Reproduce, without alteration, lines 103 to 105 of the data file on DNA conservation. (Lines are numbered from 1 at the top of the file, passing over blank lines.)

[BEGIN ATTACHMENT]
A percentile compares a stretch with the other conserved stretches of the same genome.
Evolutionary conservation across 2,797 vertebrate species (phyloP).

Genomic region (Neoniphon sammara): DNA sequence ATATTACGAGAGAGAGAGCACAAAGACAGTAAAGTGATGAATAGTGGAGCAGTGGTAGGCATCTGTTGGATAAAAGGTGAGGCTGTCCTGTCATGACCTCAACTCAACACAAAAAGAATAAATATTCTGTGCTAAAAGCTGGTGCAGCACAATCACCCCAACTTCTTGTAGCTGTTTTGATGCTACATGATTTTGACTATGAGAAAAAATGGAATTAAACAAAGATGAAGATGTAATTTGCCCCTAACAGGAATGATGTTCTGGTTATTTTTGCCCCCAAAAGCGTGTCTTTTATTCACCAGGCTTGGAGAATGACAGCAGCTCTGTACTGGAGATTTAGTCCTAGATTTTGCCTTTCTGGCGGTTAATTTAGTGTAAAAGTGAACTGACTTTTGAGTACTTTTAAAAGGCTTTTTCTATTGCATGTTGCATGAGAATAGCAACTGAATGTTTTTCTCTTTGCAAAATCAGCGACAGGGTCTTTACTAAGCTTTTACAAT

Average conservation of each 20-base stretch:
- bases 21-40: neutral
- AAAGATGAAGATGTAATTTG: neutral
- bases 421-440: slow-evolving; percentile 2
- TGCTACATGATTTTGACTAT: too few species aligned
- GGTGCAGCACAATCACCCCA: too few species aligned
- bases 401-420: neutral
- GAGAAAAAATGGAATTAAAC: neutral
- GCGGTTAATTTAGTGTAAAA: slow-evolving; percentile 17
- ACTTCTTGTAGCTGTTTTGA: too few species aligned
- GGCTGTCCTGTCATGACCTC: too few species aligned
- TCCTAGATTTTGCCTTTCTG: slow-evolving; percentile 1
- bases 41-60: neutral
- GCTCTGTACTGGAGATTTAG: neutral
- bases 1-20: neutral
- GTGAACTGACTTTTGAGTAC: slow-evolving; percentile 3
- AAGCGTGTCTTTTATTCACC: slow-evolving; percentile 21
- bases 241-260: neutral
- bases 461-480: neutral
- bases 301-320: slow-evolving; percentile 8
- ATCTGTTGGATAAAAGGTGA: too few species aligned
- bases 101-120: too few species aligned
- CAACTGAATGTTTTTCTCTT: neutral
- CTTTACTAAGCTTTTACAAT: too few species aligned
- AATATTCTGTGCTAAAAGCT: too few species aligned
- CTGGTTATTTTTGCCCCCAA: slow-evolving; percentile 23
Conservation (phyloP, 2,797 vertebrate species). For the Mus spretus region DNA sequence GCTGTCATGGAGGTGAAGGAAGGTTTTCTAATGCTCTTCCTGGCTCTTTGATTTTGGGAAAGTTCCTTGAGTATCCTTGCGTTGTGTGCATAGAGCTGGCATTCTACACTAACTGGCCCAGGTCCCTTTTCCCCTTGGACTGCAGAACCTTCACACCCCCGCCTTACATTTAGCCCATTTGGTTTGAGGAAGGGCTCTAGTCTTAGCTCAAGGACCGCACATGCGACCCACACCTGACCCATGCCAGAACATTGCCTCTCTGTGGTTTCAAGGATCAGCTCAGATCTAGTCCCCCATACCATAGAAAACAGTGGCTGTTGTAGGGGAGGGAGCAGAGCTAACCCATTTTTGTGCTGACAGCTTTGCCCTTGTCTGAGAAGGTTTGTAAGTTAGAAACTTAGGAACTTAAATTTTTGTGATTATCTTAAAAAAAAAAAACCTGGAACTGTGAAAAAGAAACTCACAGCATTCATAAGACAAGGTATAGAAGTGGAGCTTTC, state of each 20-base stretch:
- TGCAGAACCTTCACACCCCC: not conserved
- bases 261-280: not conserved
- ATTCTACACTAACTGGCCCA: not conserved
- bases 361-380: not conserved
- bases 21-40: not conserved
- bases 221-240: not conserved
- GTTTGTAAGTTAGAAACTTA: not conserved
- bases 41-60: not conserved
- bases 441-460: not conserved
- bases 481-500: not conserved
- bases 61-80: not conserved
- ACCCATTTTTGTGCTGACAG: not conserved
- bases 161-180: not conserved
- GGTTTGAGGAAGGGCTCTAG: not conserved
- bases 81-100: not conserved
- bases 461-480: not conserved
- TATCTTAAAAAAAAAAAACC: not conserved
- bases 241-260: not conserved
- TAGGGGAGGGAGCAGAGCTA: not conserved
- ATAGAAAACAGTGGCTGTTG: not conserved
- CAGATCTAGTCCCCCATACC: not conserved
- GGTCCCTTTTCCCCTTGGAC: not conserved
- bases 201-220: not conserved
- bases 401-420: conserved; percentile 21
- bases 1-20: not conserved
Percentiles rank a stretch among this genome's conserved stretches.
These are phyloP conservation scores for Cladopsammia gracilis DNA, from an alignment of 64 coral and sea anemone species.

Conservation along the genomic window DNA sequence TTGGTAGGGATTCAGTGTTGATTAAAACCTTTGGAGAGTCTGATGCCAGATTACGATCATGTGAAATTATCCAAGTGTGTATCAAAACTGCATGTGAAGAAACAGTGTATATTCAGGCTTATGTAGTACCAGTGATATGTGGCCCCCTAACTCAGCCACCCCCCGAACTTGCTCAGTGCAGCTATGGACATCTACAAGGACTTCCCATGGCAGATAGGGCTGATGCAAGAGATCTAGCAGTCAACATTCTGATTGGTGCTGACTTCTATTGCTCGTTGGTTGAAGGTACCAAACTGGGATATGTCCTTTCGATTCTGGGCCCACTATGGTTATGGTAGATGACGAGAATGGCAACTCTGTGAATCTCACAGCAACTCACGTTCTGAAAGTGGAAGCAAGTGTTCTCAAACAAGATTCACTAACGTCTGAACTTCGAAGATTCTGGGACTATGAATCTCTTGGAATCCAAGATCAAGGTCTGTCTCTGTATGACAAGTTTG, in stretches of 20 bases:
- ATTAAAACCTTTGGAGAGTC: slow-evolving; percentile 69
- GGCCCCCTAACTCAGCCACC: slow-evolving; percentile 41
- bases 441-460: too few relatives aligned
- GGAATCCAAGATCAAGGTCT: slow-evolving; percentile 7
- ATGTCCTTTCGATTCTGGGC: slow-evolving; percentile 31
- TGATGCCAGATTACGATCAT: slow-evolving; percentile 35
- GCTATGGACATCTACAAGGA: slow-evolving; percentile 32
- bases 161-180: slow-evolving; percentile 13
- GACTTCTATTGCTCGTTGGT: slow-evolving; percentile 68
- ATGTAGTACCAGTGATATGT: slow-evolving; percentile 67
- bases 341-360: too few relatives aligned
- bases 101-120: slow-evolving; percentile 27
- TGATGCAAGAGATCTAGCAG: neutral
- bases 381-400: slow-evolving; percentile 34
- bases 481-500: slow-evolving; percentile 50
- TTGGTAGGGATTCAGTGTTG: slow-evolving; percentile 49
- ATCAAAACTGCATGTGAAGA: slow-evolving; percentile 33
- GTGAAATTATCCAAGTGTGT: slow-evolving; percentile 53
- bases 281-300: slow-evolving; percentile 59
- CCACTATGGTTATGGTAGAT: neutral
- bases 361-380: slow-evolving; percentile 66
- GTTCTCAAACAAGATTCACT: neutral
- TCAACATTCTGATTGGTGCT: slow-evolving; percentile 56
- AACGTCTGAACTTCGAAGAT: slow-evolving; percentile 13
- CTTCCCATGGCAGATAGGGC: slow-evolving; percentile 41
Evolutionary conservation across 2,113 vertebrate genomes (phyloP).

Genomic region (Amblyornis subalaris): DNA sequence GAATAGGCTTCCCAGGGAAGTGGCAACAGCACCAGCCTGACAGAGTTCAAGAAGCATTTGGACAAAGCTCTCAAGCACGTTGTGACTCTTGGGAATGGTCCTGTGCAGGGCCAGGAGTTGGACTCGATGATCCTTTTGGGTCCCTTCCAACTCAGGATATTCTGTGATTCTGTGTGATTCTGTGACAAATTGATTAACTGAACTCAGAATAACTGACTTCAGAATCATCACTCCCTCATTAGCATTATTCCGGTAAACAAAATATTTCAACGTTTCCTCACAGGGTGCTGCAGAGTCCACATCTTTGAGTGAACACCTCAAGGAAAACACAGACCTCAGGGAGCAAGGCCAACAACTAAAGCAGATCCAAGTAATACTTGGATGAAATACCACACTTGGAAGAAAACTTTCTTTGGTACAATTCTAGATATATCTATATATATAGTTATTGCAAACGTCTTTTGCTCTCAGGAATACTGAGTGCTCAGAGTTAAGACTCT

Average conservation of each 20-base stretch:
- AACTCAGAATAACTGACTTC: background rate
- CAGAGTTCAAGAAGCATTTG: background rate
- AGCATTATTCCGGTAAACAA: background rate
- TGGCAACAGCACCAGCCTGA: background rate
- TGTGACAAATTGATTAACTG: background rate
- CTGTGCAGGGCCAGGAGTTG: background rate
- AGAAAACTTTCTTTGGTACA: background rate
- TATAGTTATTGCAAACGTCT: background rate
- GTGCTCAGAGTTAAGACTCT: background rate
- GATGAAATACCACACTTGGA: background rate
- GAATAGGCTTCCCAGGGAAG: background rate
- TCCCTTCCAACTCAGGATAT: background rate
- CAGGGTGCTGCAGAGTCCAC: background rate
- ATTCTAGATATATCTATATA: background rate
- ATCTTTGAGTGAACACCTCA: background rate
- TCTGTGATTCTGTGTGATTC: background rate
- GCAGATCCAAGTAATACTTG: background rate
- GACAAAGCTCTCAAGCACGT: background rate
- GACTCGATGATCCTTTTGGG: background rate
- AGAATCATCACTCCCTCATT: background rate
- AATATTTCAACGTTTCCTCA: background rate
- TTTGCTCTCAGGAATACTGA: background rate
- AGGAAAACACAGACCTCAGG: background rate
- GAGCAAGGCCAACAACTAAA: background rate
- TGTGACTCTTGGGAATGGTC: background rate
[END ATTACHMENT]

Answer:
- GCAGATCCAAGTAATACTTG: background rate
- GACAAAGCTCTCAAGCACGT: background rate
- GACTCGATGATCCTTTTGGG: background rate